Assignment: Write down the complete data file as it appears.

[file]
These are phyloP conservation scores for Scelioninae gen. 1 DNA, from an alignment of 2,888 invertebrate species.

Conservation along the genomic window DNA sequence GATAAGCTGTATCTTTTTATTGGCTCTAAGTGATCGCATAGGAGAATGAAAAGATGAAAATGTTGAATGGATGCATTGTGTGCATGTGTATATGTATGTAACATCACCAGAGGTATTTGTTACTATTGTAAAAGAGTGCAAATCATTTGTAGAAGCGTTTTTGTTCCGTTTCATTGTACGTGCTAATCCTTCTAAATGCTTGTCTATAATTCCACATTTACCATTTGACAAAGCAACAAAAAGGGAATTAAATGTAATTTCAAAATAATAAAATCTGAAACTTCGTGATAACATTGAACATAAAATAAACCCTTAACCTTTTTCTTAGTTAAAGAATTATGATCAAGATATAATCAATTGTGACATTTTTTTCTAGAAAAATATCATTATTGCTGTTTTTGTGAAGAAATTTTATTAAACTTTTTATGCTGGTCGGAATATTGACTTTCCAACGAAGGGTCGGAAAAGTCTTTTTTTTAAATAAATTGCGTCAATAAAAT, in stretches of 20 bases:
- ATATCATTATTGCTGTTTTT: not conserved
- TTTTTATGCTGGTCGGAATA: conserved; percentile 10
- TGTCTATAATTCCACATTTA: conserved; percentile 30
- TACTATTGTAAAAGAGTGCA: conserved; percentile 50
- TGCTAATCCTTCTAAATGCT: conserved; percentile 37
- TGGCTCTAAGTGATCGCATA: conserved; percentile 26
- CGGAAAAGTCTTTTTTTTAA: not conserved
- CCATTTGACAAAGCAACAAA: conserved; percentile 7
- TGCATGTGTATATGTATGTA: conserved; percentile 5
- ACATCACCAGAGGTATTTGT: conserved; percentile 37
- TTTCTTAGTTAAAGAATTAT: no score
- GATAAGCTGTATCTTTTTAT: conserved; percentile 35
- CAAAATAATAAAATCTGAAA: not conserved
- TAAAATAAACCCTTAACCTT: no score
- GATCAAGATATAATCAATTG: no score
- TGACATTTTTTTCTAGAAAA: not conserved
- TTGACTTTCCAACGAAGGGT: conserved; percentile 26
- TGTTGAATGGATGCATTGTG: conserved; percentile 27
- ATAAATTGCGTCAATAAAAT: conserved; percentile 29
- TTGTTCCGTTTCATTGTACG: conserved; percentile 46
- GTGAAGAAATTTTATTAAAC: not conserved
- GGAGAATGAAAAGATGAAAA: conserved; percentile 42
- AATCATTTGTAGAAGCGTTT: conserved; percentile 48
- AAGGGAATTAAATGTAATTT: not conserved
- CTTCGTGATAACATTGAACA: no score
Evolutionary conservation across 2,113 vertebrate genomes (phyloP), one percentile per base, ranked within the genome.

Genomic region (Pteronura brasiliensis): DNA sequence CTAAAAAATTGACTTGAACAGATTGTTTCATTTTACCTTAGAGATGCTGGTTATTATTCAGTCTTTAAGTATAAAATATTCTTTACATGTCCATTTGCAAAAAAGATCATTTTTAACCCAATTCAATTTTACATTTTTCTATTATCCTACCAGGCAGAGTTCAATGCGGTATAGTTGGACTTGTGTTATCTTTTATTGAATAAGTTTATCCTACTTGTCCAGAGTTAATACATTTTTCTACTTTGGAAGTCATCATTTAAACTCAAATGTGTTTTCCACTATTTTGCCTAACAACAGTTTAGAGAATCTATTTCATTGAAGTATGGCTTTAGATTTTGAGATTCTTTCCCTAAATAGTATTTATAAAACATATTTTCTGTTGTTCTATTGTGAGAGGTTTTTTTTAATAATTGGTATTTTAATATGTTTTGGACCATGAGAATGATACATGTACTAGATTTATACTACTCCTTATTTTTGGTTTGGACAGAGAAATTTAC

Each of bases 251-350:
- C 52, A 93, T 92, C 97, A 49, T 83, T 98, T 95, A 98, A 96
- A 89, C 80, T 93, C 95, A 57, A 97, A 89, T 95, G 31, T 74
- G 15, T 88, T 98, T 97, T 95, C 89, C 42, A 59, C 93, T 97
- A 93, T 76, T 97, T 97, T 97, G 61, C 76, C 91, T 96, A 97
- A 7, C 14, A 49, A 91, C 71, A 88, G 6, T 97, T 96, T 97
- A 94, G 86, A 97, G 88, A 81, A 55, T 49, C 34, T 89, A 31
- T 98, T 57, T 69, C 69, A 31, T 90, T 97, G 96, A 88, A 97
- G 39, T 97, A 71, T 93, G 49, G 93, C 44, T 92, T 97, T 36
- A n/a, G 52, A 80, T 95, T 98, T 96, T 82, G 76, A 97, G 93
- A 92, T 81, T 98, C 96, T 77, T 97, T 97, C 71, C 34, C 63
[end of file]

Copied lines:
These are phyloP conservation scores for Scelioninae gen. 1 DNA, from an alignment of 2,888 invertebrate species.

Conservation along the genomic window DNA sequence GATAAGCTGTATCTTTTTATTGGCTCTAAGTGATCGCATAGGAGAATGAAAAGATGAAAATGTTGAATGGATGCATTGTGTGCATGTGTATATGTATGTAACATCACCAGAGGTATTTGTTACTATTGTAAAAGAGTGCAAATCATTTGTAGAAGCGTTTTTGTTCCGTTTCATTGTACGTGCTAATCCTTCTAAATGCTTGTCTATAATTCCACATTTACCATTTGACAAAGCAACAAAAAGGGAATTAAATGTAATTTCAAAATAATAAAATCTGAAACTTCGTGATAACATTGAACATAAAATAAACCCTTAACCTTTTTCTTAGTTAAAGAATTATGATCAAGATATAATCAATTGTGACATTTTTTTCTAGAAAAATATCATTATTGCTGTTTTTGTGAAGAAATTTTATTAAACTTTTTATGCTGGTCGGAATATTGACTTTCCAACGAAGGGTCGGAAAAGTCTTTTTTTTAAATAAATTGCGTCAATAAAAT, in stretches of 20 bases:
- ATATCATTATTGCTGTTTTT: not conserved
- TTTTTATGCTGGTCGGAATA: conserved; percentile 10
- TGTCTATAATTCCACATTTA: conserved; percentile 30
- TACTATTGTAAAAGAGTGCA: conserved; percentile 50
- TGCTAATCCTTCTAAATGCT: conserved; percentile 37
- TGGCTCTAAGTGATCGCATA: conserved; percentile 26
- CGGAAAAGTCTTTTTTTTAA: not conserved
- CCATTTGACAAAGCAACAAA: conserved; percentile 7
- TGCATGTGTATATGTATGTA: conserved; percentile 5
- ACATCACCAGAGGTATTTGT: conserved; percentile 37
- TTTCTTAGTTAAAGAATTAT: no score
- GATAAGCTGTATCTTTTTAT: conserved; percentile 35
- CAAAATAATAAAATCTGAAA: not conserved
- TAAAATAAACCCTTAACCTT: no score
- GATCAAGATATAATCAATTG: no score
- TGACATTTTTTTCTAGAAAA: not conserved
- TTGACTTTCCAACGAAGGGT: conserved; percentile 26
- TGTTGAATGGATGCATTGTG: conserved; percentile 27
- ATAAATTGCGTCAATAAAAT: conserved; percentile 29
- TTGTTCCGTTTCATTGTACG: conserved; percentile 46
- GTGAAGAAATTTTATTAAAC: not conserved
- GGAGAATGAAAAGATGAAAA: conserved; percentile 42
- AATCATTTGTAGAAGCGTTT: conserved; percentile 48
- AAGGGAATTAAATGTAATTT: not conserved
- CTTCGTGATAACATTGAACA: no score
Evolutionary conservation across 2,113 vertebrate genomes (phyloP), one percentile per base, ranked within the genome.

Genomic region (Pteronura brasiliensis): DNA sequence CTAAAAAATTGACTTGAACAGATTGTTTCATTTTACCTTAGAGATGCTGGTTATTATTCAGTCTTTAAGTATAAAATATTCTTTACATGTCCATTTGCAAAAAAGATCATTTTTAACCCAATTCAATTTTACATTTTTCTATTATCCTACCAGGCAGAGTTCAATGCGGTATAGTTGGACTTGTGTTATCTTTTATTGAATAAGTTTATCCTACTTGTCCAGAGTTAATACATTTTTCTACTTTGGAAGTCATCATTTAAACTCAAATGTGTTTTCCACTATTTTGCCTAACAACAGTTTAGAGAATCTATTTCATTGAAGTATGGCTTTAGATTTTGAGATTCTTTCCCTAAATAGTATTTATAAAACATATTTTCTGTTGTTCTATTGTGAGAGGTTTTTTTTAATAATTGGTATTTTAATATGTTTTGGACCATGAGAATGATACATGTACTAGATTTATACTACTCCTTATTTTTGGTTTGGACAGAGAAATTTAC

Each of bases 251-350:
- C 52, A 93, T 92, C 97, A 49, T 83, T 98, T 95, A 98, A 96
- A 89, C 80, T 93, C 95, A 57, A 97, A 89, T 95, G 31, T 74
- G 15, T 88, T 98, T 97, T 95, C 89, C 42, A 59, C 93, T 97
- A 93, T 76, T 97, T 97, T 97, G 61, C 76, C 91, T 96, A 97
- A 7, C 14, A 49, A 91, C 71, A 88, G 6, T 97, T 96, T 97
- A 94, G 86, A 97, G 88, A 81, A 55, T 49, C 34, T 89, A 31
- T 98, T 57, T 69, C 69, A 31, T 90, T 97, G 96, A 88, A 97
- G 39, T 97, A 71, T 93, G 49, G 93, C 44, T 92, T 97, T 36
- A n/a, G 52, A 80, T 95, T 98, T 96, T 82, G 76, A 97, G 93
- A 92, T 81, T 98, C 96, T 77, T 97, T 97, C 71, C 34, C 63